4 ending wealth we next consider ending wealth rather

This preview shows page 6 - 9 out of 14 pages.

4. Ending wealth We next consider ending wealth rather than rates of return. This is helpful for interpreting 20-year results because small differences in annual return produce large differences in ending wealth. Figure 2 shows the wealth densities expressed as ending wealth per dollar of initial investment. The densities are derived from the return densities of Figure 1. It is clear in Figure 2 that the mode of the distribution increases with the number of stocks. For example, the mode is between $7.50 and $7.75 for ten stocks; it is around $9 for 20 stocks and around $13 for 200 stocks. Median wealth (which is slightly larger than the mode due to skewness) increases monotonically as well, from $10.41
Image of page 6

Subscribe to view the full document.

D. L. Domian et al./The Financial Review 42 (2007) 557 570 563 Figure 2 Ending wealth distributions for various portfolio sizes The ending wealth distributions are generated from a 1,000-stock sample consisting of the largest 100 firms by market value in each of ten market segments spanning the NYSE, Amex and Nasdaq. Wealth per dollar of initial investment is measured at the end of the 20-year sample period, 1985 2004. with ten stocks to $13.60 with 200 stocks. Unlike the return distributions in Figure 1, bulges due to Microsoft, United Health Group and Oracle are not apparent in Figure 2 because the effects occur far out in the right tails, beyond the highest wealth shown. With ten stocks there is a slight bulge around $80, which disappears in simulations drawing from 999 stocks excluding Microsoft. F -tests can be used to determine the statistical significance of the variance reduction as portfolio size is increased. When comparing two distributions, the ratio of the variances is distributed F ( ν 1 , ν 2 ) under the null hypothesis of equal variances, where ν 1 and ν 2 are the degrees of freedom for the respective sample statistics. Among any two of the portfolio sizes considered, the variance of the larger portfolio is always significantly less, at the 1% level, than the variance of the smaller portfolio.
Image of page 7
564 D. L. Domian et al./The Financial Review 42 (2007) 557 570 Figure 3 Cumulative wealth distributions The cumulative wealth distributions are generated from a 1,000-stock sample covering 1985 2004. Wealth per dollar of initial investment is measured at the end of the 20-year period. The wealth densities are transformed into cumulative distribution functions in Figure 3. We continue to study six portfolio sizes ranging from ten to 200 stocks. To apply the Safety First criterion, a long-term U.S. Treasury bond is the ap- propriate risk-free asset for the 20-year horizon. From the Ibbotson Associates SBBI data, the benchmark 20-year Treasury bond had a yield to maturity of 11.70% at the beginning of 1985. One dollar invested at 11.70% would grow to $9.14 at the end of 20 years. The cumulative distribution functions from Figure 3 show that 40.2% of the ten-stock portfolios underperformed the $9.14 Treasury bond wealth. This shortfall probability drops to 29.2% for 20 stocks, 22.1% for 30 stocks, 13.4% for 50 stocks, 4.3% for 100 stocks and just 0.4% for 200 stocks.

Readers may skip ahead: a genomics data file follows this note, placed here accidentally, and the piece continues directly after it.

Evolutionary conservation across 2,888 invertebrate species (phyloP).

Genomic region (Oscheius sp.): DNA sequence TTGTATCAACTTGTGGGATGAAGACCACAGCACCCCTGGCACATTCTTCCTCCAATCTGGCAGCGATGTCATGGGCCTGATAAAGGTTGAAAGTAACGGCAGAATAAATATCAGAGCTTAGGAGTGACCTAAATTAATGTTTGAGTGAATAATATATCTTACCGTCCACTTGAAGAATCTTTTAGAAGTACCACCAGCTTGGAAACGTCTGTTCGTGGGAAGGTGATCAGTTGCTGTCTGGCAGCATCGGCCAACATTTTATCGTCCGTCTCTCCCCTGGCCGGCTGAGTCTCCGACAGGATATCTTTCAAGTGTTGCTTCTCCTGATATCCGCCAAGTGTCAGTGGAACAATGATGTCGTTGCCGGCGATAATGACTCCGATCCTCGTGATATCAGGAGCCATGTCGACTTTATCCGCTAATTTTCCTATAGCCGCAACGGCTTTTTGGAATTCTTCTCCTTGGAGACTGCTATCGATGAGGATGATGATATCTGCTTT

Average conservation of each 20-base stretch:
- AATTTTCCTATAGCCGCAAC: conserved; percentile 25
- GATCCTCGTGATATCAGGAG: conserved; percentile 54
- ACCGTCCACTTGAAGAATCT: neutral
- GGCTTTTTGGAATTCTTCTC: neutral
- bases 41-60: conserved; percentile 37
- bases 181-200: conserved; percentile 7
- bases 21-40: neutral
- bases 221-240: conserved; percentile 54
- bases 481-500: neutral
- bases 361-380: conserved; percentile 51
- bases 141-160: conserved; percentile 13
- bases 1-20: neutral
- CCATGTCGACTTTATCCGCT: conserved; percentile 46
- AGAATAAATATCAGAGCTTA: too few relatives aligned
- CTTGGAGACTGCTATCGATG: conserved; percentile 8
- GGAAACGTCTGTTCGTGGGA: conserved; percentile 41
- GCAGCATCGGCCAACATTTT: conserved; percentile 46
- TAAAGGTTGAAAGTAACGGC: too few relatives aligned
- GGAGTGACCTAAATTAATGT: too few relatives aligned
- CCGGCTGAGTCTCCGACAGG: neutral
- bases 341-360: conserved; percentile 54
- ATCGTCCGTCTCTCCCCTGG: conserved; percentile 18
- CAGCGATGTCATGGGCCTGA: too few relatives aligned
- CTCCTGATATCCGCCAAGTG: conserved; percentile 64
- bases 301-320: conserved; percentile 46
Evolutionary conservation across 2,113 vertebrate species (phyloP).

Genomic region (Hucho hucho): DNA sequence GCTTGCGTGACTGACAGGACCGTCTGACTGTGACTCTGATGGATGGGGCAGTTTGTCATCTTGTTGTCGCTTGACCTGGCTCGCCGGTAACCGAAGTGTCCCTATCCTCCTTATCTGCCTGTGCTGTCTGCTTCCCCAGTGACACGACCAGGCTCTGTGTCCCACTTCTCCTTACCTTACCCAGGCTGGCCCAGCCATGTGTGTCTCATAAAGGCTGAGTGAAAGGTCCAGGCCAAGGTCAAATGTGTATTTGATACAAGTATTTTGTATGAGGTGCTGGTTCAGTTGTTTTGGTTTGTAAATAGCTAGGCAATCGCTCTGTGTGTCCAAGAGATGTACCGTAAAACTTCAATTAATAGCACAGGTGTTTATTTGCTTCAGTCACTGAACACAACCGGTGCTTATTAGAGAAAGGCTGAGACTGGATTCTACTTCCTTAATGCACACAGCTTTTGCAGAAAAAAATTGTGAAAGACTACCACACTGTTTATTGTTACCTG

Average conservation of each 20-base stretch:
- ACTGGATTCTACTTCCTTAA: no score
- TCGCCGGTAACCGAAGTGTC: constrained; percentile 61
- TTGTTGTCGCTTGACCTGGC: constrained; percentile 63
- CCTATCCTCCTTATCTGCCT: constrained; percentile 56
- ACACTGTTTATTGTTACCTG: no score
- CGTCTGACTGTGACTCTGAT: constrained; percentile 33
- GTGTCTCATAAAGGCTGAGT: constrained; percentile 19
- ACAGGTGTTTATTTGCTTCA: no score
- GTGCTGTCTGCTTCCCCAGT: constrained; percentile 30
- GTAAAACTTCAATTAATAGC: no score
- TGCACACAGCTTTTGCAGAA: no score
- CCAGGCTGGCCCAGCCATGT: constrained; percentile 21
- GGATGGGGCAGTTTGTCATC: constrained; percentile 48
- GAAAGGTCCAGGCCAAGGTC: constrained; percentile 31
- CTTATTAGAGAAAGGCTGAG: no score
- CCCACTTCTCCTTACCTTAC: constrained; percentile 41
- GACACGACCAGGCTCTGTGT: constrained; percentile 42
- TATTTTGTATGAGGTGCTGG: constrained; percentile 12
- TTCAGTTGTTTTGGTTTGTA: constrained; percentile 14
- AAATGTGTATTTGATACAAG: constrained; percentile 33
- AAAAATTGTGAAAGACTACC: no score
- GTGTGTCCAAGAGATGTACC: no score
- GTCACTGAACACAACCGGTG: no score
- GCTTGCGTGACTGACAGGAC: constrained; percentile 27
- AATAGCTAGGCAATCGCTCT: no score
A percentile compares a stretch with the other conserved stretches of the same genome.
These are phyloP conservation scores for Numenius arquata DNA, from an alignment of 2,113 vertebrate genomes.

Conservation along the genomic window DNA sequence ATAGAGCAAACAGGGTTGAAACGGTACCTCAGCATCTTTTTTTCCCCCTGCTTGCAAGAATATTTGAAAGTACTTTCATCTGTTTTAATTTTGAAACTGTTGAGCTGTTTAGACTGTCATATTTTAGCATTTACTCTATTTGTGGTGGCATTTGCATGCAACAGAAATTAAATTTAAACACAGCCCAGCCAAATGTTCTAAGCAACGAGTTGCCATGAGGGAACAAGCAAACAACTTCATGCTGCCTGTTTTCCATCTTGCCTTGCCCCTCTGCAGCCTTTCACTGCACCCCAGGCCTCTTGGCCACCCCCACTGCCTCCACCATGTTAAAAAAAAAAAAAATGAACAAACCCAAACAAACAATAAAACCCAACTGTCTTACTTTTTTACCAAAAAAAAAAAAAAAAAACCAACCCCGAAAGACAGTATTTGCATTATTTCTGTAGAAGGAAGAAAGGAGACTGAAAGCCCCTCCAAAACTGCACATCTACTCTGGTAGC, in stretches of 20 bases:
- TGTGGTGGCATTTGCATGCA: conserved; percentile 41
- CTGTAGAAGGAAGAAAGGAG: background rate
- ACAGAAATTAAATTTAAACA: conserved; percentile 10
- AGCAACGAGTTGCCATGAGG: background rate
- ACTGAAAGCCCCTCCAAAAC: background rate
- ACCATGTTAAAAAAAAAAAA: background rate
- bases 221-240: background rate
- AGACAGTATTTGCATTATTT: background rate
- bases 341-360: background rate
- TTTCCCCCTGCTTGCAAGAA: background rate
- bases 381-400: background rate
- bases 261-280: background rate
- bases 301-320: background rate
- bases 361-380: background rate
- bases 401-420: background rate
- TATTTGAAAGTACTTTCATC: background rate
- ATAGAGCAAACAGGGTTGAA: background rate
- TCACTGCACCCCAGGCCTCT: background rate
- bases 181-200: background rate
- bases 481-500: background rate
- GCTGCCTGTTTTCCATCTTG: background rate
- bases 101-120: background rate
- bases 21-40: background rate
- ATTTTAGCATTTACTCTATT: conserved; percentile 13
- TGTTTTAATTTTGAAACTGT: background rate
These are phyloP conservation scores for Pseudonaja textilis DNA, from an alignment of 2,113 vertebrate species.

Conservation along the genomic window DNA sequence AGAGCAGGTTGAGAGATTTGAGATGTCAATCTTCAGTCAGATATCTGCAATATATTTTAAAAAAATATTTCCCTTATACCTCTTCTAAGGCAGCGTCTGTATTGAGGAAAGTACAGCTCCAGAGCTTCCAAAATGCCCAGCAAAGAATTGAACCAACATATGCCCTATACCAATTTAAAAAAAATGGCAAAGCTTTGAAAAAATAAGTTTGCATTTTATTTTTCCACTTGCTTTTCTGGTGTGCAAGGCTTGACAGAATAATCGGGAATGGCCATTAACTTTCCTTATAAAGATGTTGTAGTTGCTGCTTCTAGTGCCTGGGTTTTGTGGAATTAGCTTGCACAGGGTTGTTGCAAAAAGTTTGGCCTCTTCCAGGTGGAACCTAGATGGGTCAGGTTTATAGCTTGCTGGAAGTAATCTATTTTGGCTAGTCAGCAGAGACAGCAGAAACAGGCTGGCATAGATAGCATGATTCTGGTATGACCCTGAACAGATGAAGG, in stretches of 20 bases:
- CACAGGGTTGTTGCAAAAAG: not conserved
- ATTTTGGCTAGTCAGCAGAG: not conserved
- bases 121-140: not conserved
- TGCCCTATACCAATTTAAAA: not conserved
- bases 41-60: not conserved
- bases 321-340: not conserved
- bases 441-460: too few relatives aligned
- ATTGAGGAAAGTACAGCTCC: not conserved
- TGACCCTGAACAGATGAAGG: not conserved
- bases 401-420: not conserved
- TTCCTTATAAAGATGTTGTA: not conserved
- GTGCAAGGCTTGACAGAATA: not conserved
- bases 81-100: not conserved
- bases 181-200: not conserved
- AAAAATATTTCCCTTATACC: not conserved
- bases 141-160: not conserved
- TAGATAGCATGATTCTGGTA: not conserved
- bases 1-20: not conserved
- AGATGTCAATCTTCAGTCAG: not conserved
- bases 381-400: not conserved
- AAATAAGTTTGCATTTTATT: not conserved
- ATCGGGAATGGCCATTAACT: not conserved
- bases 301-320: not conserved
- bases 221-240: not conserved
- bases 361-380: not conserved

Image of page 8

Subscribe to view the full document.

Image of page 9
  • Fall '19

What students are saying

  • Left Quote Icon

    As a current student on this bumpy collegiate pathway, I stumbled upon Course Hero, where I can find study resources for nearly all my courses, get online help from tutors 24/7, and even share my old projects, papers, and lecture notes with other students.

    Student Picture

    Kiran Temple University Fox School of Business ‘17, Course Hero Intern

  • Left Quote Icon

    I cannot even describe how much Course Hero helped me this summer. It’s truly become something I can always rely on and help me. In the end, I was not only able to survive summer classes, but I was able to thrive thanks to Course Hero.

    Student Picture

    Dana University of Pennsylvania ‘17, Course Hero Intern

  • Left Quote Icon

    The ability to access any university’s resources through Course Hero proved invaluable in my case. I was behind on Tulane coursework and actually used UCLA’s materials to help me move forward and get everything together on time.

    Student Picture

    Jill Tulane University ‘16, Course Hero Intern

Ask Expert Tutors You can ask 0 bonus questions You can ask 0 questions (0 expire soon) You can ask 0 questions (will expire )
Answers in as fast as 15 minutes